One of the prices of power is the wall that it builds around Politicians that separates them from the general population. They live in another world and easily forget the Day To Day realities of the common citizens. Yesterday the White House made us remember that power is not the only barrier that separates people.


On Friday the White House released the incomes contained in ethics documents for a number of major members of its staff. The figures make for interesting reading and lead to some considerations about those with power and wealth.

Without entering into details, according to the figures reported in the BBC #Ivanka Trump and husband Jared Kushner are worth up to $740 million. Gary D. Cohn chair of the National Economic Council is worth at least $230 million, Chief Strategist Steve Bannon, the former Breitbart News chief is worth up to $21.6 million. Press Secretary Sean Spicer was paid $260,000.00 and owns other property. Senior Advisor Kellyanne Conway earned over $800,000.00 in consultancies last year. As is also known, other members of the Administration, including Secretary of State Rex Tillerson, also come from high business backgrounds and their incomes reflect this.

These figures do not of course show the net worth and income of President #Donald Trump who continues to refuse to disclose his income despite promises to this effect during last year’s presidential campaign.


While people in power are expected to be successful, these figures reveal incomes and lifestyles that few members of the general population would ever hope to reach. This realization leads us then to ask questions about the realities of power under these circumstances.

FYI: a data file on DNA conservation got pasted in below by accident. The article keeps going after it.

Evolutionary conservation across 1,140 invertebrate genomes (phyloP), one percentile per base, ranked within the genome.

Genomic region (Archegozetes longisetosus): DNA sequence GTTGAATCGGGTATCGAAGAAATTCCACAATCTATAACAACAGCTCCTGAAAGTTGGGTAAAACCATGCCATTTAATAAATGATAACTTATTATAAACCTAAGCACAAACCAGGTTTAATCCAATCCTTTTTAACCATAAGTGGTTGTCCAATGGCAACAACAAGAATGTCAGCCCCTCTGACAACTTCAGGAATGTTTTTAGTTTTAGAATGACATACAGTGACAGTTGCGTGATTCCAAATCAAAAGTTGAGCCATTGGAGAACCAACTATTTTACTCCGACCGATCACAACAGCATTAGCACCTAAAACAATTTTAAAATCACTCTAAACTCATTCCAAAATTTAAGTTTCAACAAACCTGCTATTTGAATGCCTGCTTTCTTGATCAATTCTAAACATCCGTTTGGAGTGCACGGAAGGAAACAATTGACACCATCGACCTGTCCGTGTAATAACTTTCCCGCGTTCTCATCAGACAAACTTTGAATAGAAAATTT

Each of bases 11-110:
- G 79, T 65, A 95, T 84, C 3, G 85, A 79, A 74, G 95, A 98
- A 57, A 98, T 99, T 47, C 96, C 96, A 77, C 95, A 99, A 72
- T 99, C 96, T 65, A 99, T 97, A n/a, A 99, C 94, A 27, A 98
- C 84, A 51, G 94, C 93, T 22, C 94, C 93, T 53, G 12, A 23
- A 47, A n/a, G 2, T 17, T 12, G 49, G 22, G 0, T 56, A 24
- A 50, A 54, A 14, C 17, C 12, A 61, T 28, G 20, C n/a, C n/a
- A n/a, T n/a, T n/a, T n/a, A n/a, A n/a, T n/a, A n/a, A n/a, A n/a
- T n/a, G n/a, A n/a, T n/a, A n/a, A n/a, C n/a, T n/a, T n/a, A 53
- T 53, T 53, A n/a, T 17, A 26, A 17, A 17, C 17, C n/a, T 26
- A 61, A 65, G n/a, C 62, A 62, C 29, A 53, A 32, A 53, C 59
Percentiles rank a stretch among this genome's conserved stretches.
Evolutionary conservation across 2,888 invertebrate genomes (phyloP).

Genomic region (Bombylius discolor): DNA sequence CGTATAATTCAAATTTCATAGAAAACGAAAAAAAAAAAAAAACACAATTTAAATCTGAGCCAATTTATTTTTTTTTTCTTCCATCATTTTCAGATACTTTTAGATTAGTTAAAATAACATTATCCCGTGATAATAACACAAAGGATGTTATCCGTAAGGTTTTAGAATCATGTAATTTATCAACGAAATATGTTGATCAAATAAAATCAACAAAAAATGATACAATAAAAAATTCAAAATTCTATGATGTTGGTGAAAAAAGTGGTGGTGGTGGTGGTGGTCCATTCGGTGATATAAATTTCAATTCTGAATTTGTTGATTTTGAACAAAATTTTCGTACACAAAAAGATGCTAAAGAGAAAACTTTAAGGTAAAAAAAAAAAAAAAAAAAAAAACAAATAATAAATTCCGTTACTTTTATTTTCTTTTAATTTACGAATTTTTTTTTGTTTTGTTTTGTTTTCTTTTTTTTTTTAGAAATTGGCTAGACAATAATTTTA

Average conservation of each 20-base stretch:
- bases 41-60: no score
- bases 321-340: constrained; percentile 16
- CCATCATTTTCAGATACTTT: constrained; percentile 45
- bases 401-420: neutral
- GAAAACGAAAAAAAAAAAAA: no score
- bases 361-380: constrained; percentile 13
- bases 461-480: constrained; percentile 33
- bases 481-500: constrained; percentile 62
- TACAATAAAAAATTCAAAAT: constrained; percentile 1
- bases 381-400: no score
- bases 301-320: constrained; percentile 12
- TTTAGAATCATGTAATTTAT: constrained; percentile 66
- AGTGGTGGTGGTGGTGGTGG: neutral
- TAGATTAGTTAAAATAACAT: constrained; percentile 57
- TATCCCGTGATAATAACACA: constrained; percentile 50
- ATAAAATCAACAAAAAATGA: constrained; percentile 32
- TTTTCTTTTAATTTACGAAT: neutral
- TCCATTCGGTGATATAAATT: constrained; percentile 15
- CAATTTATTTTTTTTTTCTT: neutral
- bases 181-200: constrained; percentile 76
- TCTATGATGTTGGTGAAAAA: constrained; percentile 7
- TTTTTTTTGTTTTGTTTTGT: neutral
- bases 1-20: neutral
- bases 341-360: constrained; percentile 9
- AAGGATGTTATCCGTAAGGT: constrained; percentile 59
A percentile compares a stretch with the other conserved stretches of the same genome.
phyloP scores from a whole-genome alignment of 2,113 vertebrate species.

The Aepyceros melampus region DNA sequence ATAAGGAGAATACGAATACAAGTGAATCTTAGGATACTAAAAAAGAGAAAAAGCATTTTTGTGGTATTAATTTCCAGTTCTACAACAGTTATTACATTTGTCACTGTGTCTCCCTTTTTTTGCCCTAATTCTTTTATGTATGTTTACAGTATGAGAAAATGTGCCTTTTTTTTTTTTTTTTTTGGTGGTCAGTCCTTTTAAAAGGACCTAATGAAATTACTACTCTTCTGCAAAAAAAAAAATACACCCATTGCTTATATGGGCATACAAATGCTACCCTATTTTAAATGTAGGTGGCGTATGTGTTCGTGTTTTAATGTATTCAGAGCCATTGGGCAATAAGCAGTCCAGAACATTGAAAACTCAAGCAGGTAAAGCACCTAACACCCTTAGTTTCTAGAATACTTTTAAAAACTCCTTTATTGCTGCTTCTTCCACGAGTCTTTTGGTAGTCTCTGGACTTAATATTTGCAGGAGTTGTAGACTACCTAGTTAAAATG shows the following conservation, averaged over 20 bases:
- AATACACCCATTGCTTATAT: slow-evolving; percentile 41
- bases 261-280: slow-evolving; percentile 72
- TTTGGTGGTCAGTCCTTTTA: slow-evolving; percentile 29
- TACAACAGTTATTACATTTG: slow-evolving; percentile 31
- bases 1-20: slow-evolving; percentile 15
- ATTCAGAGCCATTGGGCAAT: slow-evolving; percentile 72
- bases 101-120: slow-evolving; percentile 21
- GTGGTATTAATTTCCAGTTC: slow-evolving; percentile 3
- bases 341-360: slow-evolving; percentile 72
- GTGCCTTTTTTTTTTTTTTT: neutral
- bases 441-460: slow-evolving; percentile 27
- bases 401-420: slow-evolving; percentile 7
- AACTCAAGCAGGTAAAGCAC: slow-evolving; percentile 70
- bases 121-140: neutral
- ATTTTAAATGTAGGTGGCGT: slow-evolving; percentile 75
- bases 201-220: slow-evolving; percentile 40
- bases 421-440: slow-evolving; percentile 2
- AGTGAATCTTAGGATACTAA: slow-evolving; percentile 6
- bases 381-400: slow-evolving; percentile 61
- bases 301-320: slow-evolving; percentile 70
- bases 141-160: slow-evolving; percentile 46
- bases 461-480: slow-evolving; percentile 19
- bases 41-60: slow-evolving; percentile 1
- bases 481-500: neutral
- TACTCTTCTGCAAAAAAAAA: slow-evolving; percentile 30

The wall atound these people created by power is made even higher by such income levels.

They already have little contact with the day to day realities of the citizens who vote for them and the high income levels only make the alienation stronger. This makes it harder for the politicians to truly understand the impact of their legislation on the daily lives of what were once known as Mr and Mrs Jones.

A case in point would be the replacement bill for the Affordable Care Act presented by House Republican Leader Paul Ryan and withdrawn after opposition from within the GOP threatened its passage through the House.

The simple question would be to ask if the legislators with incomes in the hundreds of thousand truly understand the impact on a low income family of increases of health insurance premiums of a few thousand dollars. The obvious answer would be in the negative.


This gap that separates politicians and bureaucrats from the citizens is a fundamental part of the problems now affecting Democracies around the world.

Those who ostensibly represent the population cannot understand those sections of the population who cannot even dream such levels of incomes, let alone being able to find the way to relieve the difficulties of these citizens. While it would be unrealistic to expect anyone to give away their wages, the representatives should at least make the effort to understand the position of their constituents.


While political philosophy may justify the wages that philosophy does nothing to relieve the poor or to help a family take care of a sick child or grandparent. Yet these are the very people that laws such as the ACA affect.

As long as this disproportionate gap exists between the general population and the political class the unrest towards politicians will only grow and feed the anger that is now driving populist politicians around the world.

The very name politics refers to people and this is a truth too many politicians forget. It is time that they are reminded that they do not represent only a small section of the population but all the country. As long as this attitude exists the anger towards politicians will only grow.